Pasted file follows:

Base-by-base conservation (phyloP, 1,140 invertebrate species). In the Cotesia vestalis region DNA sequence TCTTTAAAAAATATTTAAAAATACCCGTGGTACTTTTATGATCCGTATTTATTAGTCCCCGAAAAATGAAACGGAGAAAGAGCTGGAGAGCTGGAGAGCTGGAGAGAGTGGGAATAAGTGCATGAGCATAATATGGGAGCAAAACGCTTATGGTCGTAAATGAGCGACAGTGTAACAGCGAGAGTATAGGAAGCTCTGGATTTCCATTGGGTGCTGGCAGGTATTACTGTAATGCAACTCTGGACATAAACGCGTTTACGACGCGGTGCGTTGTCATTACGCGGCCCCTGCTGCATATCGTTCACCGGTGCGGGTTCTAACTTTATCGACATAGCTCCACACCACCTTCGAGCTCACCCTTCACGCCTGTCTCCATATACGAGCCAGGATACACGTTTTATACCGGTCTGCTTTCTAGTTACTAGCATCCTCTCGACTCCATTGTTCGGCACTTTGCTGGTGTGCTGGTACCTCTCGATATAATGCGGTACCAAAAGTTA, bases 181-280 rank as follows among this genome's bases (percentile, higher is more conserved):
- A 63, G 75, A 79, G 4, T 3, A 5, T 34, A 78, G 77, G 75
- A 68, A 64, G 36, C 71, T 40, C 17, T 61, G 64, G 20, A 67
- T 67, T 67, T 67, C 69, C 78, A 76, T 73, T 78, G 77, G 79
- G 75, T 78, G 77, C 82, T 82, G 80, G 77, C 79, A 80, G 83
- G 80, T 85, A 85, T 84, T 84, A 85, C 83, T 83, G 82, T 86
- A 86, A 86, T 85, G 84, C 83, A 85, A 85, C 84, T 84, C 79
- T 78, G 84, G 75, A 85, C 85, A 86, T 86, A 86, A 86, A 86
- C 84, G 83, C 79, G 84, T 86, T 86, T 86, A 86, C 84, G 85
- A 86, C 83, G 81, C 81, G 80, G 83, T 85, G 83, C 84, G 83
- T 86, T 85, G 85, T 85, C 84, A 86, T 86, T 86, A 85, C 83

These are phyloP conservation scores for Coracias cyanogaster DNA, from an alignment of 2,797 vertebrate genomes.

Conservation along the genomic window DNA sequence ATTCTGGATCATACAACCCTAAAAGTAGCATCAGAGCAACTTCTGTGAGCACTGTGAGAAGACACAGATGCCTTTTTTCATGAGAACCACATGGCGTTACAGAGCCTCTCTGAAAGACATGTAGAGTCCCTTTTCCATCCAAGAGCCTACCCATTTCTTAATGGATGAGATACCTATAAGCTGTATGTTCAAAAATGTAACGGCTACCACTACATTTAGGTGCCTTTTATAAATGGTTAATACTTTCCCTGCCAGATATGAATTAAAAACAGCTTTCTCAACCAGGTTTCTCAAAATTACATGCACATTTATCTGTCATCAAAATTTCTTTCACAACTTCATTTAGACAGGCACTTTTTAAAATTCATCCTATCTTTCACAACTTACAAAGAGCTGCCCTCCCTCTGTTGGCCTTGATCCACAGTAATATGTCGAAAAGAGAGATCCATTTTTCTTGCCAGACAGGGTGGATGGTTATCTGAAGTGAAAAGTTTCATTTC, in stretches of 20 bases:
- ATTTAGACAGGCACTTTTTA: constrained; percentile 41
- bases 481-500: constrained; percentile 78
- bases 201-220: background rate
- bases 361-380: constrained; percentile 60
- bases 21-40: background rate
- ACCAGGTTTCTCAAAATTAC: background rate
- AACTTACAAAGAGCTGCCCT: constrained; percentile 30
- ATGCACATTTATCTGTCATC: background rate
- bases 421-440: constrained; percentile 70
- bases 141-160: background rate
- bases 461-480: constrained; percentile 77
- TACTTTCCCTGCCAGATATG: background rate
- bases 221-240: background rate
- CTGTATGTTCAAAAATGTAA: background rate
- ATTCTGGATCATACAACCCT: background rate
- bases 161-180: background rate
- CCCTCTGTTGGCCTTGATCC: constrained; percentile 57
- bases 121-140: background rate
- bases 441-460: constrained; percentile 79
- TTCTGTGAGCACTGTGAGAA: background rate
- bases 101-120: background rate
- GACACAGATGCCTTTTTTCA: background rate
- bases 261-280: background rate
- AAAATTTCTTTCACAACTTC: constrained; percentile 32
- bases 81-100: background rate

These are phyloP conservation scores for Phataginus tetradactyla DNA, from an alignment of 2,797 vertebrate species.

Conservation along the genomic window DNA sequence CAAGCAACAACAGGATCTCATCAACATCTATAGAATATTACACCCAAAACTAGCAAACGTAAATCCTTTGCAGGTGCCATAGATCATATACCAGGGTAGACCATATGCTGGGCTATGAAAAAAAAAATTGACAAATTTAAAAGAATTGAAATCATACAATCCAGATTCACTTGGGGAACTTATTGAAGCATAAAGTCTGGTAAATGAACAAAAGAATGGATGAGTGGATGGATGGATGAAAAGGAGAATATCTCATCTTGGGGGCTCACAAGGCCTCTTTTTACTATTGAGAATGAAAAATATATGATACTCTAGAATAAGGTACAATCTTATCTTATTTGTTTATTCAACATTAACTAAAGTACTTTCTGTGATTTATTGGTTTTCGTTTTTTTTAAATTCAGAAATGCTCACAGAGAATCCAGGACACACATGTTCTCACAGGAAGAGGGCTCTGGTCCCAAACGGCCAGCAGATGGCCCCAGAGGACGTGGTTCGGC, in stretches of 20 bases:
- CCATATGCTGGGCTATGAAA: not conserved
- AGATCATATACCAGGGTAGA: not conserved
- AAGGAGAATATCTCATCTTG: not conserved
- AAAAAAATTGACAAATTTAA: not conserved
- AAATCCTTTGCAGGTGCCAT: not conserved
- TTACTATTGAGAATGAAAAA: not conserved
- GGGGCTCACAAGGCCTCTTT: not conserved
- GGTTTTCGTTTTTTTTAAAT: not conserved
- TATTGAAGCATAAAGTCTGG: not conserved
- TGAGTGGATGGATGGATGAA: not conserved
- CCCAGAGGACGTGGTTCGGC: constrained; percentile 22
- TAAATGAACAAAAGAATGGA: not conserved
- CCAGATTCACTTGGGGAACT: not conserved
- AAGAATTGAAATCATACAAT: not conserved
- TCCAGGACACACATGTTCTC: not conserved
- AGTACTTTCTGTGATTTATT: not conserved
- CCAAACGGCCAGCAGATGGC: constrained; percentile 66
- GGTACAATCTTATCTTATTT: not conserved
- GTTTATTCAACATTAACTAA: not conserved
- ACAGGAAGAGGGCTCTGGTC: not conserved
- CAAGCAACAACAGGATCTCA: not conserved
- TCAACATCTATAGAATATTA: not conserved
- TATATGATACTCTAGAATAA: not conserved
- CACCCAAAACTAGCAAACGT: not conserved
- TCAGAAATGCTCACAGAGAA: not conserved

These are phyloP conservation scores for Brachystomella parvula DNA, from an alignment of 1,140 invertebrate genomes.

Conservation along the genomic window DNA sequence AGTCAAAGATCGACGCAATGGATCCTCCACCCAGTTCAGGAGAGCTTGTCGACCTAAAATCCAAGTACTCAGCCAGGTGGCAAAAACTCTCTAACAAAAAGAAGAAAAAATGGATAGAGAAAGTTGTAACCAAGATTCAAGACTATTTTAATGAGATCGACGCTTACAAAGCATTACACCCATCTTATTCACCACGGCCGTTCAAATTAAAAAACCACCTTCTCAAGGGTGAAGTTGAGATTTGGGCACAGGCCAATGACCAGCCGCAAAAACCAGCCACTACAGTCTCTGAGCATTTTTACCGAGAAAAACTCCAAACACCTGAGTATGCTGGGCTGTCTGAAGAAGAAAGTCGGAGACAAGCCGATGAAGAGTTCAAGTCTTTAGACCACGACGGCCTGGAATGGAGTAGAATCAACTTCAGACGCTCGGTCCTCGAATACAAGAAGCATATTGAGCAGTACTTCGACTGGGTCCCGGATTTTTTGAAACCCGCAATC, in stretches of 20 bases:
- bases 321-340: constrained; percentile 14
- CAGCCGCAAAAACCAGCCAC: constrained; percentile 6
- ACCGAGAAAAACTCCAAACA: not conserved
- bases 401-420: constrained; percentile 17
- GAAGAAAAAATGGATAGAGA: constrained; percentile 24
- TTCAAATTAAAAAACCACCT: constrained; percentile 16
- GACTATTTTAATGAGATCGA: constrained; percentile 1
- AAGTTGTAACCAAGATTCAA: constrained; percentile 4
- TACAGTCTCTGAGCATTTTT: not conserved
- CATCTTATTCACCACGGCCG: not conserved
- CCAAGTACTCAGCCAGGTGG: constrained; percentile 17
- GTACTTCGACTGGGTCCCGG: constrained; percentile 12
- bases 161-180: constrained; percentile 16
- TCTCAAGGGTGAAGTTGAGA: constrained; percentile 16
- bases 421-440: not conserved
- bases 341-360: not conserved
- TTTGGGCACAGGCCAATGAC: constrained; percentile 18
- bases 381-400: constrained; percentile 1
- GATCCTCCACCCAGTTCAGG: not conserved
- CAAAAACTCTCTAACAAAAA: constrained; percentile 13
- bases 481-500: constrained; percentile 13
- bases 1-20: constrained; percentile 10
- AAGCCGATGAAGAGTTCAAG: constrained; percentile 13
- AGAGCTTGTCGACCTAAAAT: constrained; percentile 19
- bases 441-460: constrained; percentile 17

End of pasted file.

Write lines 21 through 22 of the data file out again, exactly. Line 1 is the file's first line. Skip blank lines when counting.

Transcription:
- ATGCACATTTATCTGTCATC: background rate
- bases 421-440: constrained; percentile 70